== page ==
Easter Sunday 2020 Reflection

Our Gospel reading is from John’s Gospel, Chapter 20, Verses 1-18.

This Gospel reading tells the story of the discovery of Christ’s resurrection. After his crucifixion, Christ had been placed in the tomb and a large stone had been rolled in front of the entrance. At the time, this was quite a common way of burying people, particularly those who were well off and could afford to buy a tomb such as had been donated for Jesus’ burial by Joseph of Arimathea. Joseph had donated what was to have been his own tomb to Jesus.

But this reading is the story of Jesus’ miraculous reincarnation. Once Jesus  had been buried, the disciples and all those who witnessed the crucifixion must have thought “Well, that’s the end of that” and went about their normal business as much as they could in the circumstances. The Apostles must have wondered what was going to happen next, having followed Jesus and been taught by him for more than two years.

We have been to the Garden Tomb in Jerusalem, to what is widely believed to be the tomb from which Jesus arose. It is now in a very pretty garden – next to a main bus station! But it gives a sense of what, first, Mary Magdalene and then the Apostles would have encountered on the day of Jesus’ resurrection. It would have been quite a feat of strength to have rolled away the stone that stood in front of the tomb and, clearly, the Apostles didn’t at first believe Mary Magdalene when she told them that Jesus’ body was not there, but only his grave clothes remained in the tomb.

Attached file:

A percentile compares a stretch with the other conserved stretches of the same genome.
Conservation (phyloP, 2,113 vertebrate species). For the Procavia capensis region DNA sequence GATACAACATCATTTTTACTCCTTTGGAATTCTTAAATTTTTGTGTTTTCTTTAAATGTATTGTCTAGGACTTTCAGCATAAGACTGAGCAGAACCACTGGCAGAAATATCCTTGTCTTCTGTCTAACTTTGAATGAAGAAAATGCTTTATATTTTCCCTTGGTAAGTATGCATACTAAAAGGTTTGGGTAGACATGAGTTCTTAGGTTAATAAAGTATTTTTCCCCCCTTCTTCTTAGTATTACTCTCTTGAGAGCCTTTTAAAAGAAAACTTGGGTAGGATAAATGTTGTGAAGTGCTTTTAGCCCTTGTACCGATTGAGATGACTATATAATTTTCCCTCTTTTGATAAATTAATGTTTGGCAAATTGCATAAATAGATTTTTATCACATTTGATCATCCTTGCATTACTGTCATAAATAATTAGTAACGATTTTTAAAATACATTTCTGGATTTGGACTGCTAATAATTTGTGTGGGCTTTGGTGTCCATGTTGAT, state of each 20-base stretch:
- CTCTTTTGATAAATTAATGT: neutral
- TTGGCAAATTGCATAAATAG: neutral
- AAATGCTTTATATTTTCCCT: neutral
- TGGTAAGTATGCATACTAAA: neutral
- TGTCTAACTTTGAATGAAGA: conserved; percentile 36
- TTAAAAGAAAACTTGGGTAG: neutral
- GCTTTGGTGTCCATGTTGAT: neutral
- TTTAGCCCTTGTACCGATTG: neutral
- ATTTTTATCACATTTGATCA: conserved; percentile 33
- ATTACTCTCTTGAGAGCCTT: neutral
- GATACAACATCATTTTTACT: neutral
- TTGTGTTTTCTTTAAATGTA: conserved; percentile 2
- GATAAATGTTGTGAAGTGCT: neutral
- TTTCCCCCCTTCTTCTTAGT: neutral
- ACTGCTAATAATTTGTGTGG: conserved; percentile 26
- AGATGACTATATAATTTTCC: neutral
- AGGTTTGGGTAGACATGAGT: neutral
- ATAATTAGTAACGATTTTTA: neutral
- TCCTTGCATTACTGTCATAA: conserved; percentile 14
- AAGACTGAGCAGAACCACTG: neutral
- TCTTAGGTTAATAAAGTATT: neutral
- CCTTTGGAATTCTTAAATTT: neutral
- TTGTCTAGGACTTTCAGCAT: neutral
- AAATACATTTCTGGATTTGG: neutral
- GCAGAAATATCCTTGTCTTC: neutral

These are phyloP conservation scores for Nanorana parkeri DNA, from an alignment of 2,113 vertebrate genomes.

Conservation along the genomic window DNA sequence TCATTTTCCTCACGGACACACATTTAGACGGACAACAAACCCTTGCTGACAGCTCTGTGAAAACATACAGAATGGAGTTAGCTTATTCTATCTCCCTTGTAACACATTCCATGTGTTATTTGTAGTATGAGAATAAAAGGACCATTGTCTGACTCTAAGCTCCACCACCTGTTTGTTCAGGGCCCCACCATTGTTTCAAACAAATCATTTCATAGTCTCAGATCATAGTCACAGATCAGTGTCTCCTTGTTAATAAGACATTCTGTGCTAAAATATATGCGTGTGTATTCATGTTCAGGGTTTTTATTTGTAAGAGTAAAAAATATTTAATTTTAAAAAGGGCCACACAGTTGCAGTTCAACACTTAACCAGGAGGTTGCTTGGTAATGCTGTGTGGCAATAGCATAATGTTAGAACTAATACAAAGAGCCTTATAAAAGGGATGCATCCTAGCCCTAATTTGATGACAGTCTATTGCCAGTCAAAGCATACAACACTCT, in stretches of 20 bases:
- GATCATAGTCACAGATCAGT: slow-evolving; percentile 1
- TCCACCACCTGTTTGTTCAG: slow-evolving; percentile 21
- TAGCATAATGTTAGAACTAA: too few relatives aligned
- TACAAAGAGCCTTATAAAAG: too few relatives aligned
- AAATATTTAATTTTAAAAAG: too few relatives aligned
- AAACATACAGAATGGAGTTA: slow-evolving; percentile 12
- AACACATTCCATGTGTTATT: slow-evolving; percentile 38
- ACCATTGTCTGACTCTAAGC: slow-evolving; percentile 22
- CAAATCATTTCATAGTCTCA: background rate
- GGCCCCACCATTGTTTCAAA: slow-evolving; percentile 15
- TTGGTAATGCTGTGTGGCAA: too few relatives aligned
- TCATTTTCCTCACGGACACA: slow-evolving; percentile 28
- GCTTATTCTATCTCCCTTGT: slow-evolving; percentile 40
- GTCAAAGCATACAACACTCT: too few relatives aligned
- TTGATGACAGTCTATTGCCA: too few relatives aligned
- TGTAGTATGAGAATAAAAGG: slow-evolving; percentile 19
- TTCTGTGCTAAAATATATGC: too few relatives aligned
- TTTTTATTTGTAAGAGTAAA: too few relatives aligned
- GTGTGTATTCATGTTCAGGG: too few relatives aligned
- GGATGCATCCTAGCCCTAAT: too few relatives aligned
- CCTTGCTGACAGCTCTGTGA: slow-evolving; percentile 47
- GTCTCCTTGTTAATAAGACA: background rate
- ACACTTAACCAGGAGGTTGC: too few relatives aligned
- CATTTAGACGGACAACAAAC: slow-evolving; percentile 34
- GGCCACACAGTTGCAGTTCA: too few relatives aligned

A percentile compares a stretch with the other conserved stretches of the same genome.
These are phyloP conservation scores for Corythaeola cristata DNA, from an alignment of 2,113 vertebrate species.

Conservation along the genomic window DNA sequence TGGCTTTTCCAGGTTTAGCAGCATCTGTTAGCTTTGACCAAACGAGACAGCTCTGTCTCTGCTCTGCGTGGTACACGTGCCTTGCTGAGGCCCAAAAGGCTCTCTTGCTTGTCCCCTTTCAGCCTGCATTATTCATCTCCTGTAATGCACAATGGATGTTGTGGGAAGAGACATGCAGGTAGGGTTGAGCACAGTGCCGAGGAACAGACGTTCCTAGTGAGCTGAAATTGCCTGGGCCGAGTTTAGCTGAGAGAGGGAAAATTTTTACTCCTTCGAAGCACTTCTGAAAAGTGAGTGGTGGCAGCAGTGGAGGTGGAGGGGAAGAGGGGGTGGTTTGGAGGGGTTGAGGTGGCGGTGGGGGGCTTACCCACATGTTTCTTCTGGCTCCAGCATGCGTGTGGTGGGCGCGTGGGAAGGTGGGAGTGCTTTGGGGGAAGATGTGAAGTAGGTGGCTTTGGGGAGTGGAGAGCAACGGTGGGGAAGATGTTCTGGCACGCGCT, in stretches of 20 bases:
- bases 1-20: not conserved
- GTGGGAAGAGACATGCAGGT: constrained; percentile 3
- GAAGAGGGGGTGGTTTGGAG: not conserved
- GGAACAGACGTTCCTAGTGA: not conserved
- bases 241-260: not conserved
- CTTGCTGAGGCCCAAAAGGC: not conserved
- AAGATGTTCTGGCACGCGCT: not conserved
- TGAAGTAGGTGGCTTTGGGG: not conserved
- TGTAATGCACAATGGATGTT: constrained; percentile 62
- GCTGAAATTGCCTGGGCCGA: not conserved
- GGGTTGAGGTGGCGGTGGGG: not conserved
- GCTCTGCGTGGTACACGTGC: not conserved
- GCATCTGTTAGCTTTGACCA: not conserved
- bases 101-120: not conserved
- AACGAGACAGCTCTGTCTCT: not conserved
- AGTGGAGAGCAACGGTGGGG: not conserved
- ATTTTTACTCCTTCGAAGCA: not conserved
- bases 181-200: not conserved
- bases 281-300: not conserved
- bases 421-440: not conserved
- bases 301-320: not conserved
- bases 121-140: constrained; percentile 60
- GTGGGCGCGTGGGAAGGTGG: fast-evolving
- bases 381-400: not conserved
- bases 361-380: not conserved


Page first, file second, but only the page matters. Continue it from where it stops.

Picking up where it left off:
The Apostles must have been as amazed as Mary Magdalene was. She had also had the amazing encounter with the two angels seated in the tomb where Jesus had been laid. What a shock that must have been to her – I think that it’s pretty rare to meet with angels! But then the situation became even more amazing when Mary Magdalene met Jesus and at first didn’t recognise him. It was only when Jesus called her by name that she cottoned-on to who he was and, although she must have wanted to hug him, he declined and told her instead to give the news to the Apostles.

What a message of hope this is. At what must have been the darkest time in the Apostles lives, they were given the hope that Jesus had not just died, but had risen from the dead to come back to them. This message of hope is still with us today, 2,000 years later and it is absolutely right that we celebrate this incredible story on this most holy day of the Christian year. May we all have a happy Easter and rejoice in remembering that Jesus is the risen Christ.